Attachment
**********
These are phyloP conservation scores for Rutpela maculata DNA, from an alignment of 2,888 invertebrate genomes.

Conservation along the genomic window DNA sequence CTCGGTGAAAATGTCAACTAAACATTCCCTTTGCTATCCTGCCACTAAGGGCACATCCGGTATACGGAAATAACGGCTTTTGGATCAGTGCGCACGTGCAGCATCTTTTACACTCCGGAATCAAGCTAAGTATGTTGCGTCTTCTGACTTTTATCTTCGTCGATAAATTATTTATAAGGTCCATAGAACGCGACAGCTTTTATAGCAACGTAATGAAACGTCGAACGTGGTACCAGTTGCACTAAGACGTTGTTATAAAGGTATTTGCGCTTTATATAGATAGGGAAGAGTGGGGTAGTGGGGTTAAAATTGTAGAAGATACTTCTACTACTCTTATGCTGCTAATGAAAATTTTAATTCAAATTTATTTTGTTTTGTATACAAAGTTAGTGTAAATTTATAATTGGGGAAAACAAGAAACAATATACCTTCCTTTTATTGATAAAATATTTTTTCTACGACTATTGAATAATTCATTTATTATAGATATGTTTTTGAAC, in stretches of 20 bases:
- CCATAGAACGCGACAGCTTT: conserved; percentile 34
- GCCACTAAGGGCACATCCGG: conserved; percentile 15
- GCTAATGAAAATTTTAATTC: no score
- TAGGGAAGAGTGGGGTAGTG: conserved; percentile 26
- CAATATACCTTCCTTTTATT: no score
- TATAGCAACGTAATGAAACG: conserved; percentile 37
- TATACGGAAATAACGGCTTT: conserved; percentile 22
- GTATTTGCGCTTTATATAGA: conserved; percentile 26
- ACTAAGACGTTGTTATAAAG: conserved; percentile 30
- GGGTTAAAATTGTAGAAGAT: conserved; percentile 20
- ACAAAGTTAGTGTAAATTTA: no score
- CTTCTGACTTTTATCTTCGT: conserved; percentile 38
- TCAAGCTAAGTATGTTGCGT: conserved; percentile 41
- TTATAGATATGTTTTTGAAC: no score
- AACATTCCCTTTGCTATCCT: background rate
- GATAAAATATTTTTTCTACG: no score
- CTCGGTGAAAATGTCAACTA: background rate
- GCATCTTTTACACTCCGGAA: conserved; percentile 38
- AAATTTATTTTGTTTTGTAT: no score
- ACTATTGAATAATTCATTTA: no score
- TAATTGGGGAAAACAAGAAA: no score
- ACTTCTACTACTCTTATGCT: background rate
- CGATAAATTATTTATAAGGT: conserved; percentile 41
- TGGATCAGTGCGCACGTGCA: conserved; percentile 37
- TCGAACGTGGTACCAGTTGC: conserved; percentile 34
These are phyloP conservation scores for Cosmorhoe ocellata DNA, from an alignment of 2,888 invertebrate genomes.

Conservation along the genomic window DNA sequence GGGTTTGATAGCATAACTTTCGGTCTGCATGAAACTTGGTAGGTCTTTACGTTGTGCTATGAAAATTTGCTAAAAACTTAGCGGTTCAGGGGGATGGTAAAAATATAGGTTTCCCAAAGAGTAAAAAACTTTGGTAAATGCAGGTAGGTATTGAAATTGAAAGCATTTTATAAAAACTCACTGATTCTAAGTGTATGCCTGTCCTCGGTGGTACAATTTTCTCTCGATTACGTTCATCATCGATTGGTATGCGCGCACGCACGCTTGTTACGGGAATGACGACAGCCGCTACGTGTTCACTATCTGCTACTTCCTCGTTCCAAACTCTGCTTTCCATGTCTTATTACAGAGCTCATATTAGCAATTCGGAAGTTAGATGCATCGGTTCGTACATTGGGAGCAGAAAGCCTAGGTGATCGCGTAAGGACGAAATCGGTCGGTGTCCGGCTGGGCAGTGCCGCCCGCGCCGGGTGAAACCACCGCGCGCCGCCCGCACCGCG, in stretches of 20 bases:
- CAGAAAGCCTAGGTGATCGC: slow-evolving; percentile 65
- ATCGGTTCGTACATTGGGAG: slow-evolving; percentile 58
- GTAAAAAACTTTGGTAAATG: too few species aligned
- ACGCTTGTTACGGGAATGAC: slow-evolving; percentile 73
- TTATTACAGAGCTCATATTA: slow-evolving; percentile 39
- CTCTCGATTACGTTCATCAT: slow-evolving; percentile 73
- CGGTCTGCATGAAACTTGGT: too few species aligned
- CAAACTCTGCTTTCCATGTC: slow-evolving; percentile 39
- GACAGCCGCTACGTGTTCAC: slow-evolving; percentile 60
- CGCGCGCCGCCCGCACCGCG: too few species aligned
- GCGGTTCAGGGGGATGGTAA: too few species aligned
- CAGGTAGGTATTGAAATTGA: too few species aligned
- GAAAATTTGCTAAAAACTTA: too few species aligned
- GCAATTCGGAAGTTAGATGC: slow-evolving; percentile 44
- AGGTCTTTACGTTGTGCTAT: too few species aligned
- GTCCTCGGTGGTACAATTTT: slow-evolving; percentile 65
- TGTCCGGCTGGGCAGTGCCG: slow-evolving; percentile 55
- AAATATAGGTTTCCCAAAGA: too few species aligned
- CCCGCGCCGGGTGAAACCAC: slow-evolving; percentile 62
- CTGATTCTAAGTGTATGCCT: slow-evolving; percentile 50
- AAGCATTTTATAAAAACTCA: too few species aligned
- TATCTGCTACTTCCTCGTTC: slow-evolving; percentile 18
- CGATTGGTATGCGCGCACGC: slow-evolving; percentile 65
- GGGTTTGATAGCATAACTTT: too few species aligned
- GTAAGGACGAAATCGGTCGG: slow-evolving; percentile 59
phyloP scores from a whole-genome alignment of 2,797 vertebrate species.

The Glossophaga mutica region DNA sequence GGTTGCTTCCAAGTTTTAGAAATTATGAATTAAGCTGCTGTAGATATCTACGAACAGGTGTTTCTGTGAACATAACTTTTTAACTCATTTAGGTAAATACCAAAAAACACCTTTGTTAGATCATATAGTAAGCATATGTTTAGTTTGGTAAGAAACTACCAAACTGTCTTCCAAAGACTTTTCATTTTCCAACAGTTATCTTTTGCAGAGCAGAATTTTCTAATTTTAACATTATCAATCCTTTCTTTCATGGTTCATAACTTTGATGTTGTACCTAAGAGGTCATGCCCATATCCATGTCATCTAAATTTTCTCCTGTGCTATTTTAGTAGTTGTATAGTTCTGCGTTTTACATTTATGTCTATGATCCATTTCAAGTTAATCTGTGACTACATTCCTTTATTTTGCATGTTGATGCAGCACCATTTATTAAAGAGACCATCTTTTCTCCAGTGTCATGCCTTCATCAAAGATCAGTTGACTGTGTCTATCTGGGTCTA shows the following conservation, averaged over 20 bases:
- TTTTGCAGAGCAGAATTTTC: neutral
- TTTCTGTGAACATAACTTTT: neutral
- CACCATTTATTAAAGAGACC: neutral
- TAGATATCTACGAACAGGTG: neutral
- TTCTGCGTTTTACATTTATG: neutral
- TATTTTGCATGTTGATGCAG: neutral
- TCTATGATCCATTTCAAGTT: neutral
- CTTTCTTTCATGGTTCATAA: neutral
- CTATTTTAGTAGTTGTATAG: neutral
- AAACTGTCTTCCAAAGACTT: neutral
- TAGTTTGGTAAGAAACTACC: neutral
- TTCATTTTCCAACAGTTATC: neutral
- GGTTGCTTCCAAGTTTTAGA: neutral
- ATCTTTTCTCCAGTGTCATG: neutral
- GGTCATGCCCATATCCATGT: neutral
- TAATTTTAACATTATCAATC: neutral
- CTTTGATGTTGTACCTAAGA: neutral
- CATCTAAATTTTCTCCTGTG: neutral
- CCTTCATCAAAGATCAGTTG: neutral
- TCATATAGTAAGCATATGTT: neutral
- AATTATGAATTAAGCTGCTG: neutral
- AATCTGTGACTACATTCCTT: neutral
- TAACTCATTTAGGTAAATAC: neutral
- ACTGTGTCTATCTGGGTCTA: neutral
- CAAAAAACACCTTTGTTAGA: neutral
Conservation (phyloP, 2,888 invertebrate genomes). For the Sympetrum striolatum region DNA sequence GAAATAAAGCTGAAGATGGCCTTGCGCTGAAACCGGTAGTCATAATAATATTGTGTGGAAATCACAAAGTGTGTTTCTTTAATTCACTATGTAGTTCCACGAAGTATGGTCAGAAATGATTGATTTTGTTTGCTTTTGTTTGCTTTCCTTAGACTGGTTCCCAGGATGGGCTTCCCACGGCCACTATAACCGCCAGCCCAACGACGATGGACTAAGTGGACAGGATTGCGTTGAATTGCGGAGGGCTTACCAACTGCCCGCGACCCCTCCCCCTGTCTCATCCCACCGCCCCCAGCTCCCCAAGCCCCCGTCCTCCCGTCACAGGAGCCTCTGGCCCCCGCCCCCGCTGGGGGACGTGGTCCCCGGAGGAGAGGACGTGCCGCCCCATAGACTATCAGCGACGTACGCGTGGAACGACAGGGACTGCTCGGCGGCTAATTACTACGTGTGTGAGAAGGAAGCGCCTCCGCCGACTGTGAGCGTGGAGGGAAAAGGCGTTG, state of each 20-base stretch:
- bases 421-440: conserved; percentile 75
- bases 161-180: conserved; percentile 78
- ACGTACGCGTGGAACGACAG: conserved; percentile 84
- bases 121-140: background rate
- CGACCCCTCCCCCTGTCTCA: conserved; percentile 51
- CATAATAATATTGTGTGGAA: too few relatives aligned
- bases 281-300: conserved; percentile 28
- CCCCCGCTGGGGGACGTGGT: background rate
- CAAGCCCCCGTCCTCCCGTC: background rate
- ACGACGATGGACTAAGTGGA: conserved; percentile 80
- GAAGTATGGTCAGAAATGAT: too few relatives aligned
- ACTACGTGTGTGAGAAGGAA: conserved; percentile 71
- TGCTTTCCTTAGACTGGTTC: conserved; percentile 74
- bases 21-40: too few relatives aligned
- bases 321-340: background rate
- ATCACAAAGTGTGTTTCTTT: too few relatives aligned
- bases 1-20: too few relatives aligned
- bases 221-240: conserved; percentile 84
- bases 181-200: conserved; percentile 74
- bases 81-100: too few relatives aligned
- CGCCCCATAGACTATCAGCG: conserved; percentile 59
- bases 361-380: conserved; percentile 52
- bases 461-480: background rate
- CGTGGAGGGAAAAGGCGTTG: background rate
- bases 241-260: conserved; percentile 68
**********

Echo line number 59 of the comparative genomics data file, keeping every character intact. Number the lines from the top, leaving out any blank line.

- CACCATTTATTAAAGAGACC: neutral